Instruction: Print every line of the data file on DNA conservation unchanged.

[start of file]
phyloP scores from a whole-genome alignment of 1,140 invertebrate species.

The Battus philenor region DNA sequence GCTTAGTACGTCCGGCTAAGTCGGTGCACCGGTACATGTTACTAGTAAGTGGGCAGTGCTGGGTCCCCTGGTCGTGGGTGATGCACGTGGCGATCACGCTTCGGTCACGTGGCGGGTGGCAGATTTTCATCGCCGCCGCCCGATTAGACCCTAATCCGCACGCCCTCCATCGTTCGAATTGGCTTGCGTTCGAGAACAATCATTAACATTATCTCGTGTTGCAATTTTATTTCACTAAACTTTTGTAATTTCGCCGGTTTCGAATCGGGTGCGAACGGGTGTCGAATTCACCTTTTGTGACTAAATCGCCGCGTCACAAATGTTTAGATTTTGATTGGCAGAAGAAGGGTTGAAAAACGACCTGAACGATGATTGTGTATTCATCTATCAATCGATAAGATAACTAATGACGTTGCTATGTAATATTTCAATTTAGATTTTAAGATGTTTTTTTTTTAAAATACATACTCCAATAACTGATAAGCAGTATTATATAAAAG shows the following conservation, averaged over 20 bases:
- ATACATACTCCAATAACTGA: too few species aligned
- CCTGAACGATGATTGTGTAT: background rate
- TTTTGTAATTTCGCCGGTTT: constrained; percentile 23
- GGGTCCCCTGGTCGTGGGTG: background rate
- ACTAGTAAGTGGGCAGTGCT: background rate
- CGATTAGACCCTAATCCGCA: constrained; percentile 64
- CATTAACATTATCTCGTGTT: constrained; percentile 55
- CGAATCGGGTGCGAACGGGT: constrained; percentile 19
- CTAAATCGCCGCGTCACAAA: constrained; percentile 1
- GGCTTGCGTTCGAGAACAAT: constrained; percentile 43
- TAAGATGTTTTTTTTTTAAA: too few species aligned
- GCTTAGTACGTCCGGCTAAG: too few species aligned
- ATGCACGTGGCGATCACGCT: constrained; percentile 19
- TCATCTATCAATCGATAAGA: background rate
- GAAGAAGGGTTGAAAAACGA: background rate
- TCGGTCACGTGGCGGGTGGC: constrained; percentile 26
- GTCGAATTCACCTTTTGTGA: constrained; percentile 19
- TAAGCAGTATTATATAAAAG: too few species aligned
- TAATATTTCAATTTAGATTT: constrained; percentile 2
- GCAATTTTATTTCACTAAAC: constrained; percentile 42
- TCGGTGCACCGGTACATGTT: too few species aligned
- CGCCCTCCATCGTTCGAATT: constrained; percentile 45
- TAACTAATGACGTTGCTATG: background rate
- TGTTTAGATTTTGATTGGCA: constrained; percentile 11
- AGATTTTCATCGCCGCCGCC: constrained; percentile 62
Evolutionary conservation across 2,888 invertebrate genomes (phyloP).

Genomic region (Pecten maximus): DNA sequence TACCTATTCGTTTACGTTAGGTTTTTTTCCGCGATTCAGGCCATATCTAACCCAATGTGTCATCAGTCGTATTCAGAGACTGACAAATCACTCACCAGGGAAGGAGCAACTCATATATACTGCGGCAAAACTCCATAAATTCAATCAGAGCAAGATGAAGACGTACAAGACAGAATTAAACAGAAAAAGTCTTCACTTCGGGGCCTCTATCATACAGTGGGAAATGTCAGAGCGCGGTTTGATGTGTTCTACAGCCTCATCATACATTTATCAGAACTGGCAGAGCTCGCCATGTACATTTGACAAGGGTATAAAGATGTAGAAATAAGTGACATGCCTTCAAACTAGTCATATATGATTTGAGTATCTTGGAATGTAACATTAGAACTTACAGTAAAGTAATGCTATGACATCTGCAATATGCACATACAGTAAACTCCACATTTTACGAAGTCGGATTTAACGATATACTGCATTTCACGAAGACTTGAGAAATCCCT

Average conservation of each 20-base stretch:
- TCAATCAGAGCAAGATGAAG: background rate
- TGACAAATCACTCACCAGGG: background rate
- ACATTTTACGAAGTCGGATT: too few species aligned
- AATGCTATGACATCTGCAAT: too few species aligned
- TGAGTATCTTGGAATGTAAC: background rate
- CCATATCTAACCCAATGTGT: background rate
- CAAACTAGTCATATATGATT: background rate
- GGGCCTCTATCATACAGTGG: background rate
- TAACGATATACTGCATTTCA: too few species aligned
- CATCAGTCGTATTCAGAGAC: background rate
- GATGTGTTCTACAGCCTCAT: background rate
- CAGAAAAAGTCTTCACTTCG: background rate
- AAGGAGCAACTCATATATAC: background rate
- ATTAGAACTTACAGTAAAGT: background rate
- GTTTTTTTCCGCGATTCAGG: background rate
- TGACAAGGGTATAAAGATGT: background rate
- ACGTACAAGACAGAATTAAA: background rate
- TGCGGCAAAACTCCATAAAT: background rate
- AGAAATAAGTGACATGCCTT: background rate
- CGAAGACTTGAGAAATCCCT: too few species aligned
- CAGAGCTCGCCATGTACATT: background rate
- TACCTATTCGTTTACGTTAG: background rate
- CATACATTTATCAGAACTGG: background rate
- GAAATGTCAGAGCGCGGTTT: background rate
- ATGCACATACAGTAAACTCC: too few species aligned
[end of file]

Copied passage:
phyloP scores from a whole-genome alignment of 1,140 invertebrate species.

The Battus philenor region DNA sequence GCTTAGTACGTCCGGCTAAGTCGGTGCACCGGTACATGTTACTAGTAAGTGGGCAGTGCTGGGTCCCCTGGTCGTGGGTGATGCACGTGGCGATCACGCTTCGGTCACGTGGCGGGTGGCAGATTTTCATCGCCGCCGCCCGATTAGACCCTAATCCGCACGCCCTCCATCGTTCGAATTGGCTTGCGTTCGAGAACAATCATTAACATTATCTCGTGTTGCAATTTTATTTCACTAAACTTTTGTAATTTCGCCGGTTTCGAATCGGGTGCGAACGGGTGTCGAATTCACCTTTTGTGACTAAATCGCCGCGTCACAAATGTTTAGATTTTGATTGGCAGAAGAAGGGTTGAAAAACGACCTGAACGATGATTGTGTATTCATCTATCAATCGATAAGATAACTAATGACGTTGCTATGTAATATTTCAATTTAGATTTTAAGATGTTTTTTTTTTAAAATACATACTCCAATAACTGATAAGCAGTATTATATAAAAG shows the following conservation, averaged over 20 bases:
- ATACATACTCCAATAACTGA: too few species aligned
- CCTGAACGATGATTGTGTAT: background rate
- TTTTGTAATTTCGCCGGTTT: constrained; percentile 23
- GGGTCCCCTGGTCGTGGGTG: background rate
- ACTAGTAAGTGGGCAGTGCT: background rate
- CGATTAGACCCTAATCCGCA: constrained; percentile 64
- CATTAACATTATCTCGTGTT: constrained; percentile 55
- CGAATCGGGTGCGAACGGGT: constrained; percentile 19
- CTAAATCGCCGCGTCACAAA: constrained; percentile 1
- GGCTTGCGTTCGAGAACAAT: constrained; percentile 43
- TAAGATGTTTTTTTTTTAAA: too few species aligned
- GCTTAGTACGTCCGGCTAAG: too few species aligned
- ATGCACGTGGCGATCACGCT: constrained; percentile 19
- TCATCTATCAATCGATAAGA: background rate
- GAAGAAGGGTTGAAAAACGA: background rate
- TCGGTCACGTGGCGGGTGGC: constrained; percentile 26
- GTCGAATTCACCTTTTGTGA: constrained; percentile 19
- TAAGCAGTATTATATAAAAG: too few species aligned
- TAATATTTCAATTTAGATTT: constrained; percentile 2
- GCAATTTTATTTCACTAAAC: constrained; percentile 42
- TCGGTGCACCGGTACATGTT: too few species aligned
- CGCCCTCCATCGTTCGAATT: constrained; percentile 45
- TAACTAATGACGTTGCTATG: background rate
- TGTTTAGATTTTGATTGGCA: constrained; percentile 11
- AGATTTTCATCGCCGCCGCC: constrained; percentile 62
Evolutionary conservation across 2,888 invertebrate genomes (phyloP).

Genomic region (Pecten maximus): DNA sequence TACCTATTCGTTTACGTTAGGTTTTTTTCCGCGATTCAGGCCATATCTAACCCAATGTGTCATCAGTCGTATTCAGAGACTGACAAATCACTCACCAGGGAAGGAGCAACTCATATATACTGCGGCAAAACTCCATAAATTCAATCAGAGCAAGATGAAGACGTACAAGACAGAATTAAACAGAAAAAGTCTTCACTTCGGGGCCTCTATCATACAGTGGGAAATGTCAGAGCGCGGTTTGATGTGTTCTACAGCCTCATCATACATTTATCAGAACTGGCAGAGCTCGCCATGTACATTTGACAAGGGTATAAAGATGTAGAAATAAGTGACATGCCTTCAAACTAGTCATATATGATTTGAGTATCTTGGAATGTAACATTAGAACTTACAGTAAAGTAATGCTATGACATCTGCAATATGCACATACAGTAAACTCCACATTTTACGAAGTCGGATTTAACGATATACTGCATTTCACGAAGACTTGAGAAATCCCT

Average conservation of each 20-base stretch:
- TCAATCAGAGCAAGATGAAG: background rate
- TGACAAATCACTCACCAGGG: background rate
- ACATTTTACGAAGTCGGATT: too few species aligned
- AATGCTATGACATCTGCAAT: too few species aligned
- TGAGTATCTTGGAATGTAAC: background rate
- CCATATCTAACCCAATGTGT: background rate
- CAAACTAGTCATATATGATT: background rate
- GGGCCTCTATCATACAGTGG: background rate
- TAACGATATACTGCATTTCA: too few species aligned
- CATCAGTCGTATTCAGAGAC: background rate
- GATGTGTTCTACAGCCTCAT: background rate
- CAGAAAAAGTCTTCACTTCG: background rate
- AAGGAGCAACTCATATATAC: background rate
- ATTAGAACTTACAGTAAAGT: background rate
- GTTTTTTTCCGCGATTCAGG: background rate
- TGACAAGGGTATAAAGATGT: background rate
- ACGTACAAGACAGAATTAAA: background rate
- TGCGGCAAAACTCCATAAAT: background rate
- AGAAATAAGTGACATGCCTT: background rate
- CGAAGACTTGAGAAATCCCT: too few species aligned
- CAGAGCTCGCCATGTACATT: background rate
- TACCTATTCGTTTACGTTAG: background rate
- CATACATTTATCAGAACTGG: background rate
- GAAATGTCAGAGCGCGGTTT: background rate
- ATGCACATACAGTAAACTCC: too few species aligned